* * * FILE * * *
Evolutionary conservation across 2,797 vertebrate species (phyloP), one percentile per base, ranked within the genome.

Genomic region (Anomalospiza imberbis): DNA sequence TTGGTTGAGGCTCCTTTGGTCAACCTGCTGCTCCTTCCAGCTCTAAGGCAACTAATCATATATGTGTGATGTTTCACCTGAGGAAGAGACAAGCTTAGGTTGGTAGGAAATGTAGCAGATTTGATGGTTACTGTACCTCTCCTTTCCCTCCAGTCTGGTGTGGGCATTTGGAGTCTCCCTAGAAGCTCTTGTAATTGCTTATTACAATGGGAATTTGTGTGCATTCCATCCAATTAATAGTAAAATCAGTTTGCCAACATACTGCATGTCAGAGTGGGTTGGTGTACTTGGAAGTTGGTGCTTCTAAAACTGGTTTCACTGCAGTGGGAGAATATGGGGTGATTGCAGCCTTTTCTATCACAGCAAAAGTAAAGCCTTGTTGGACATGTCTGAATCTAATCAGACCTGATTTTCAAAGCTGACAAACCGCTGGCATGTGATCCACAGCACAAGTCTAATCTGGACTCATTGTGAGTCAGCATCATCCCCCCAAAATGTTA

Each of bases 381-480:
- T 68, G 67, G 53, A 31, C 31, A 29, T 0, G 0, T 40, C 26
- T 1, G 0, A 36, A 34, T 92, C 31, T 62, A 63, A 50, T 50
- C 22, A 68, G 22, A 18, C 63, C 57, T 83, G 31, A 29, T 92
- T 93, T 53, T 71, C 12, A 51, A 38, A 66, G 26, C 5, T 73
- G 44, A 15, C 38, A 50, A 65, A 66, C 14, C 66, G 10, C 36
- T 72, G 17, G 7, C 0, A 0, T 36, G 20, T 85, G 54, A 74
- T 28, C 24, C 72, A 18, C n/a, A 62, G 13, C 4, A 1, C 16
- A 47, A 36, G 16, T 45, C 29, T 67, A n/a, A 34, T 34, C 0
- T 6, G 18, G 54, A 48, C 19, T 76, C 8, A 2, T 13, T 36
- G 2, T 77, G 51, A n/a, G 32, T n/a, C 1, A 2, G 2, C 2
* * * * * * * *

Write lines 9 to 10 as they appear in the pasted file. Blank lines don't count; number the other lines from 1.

- T 72, G 17, G 7, C 0, A 0, T 36, G 20, T 85, G 54, A 74
- T 28, C 24, C 72, A 18, C n/a, A 62, G 13, C 4, A 1, C 16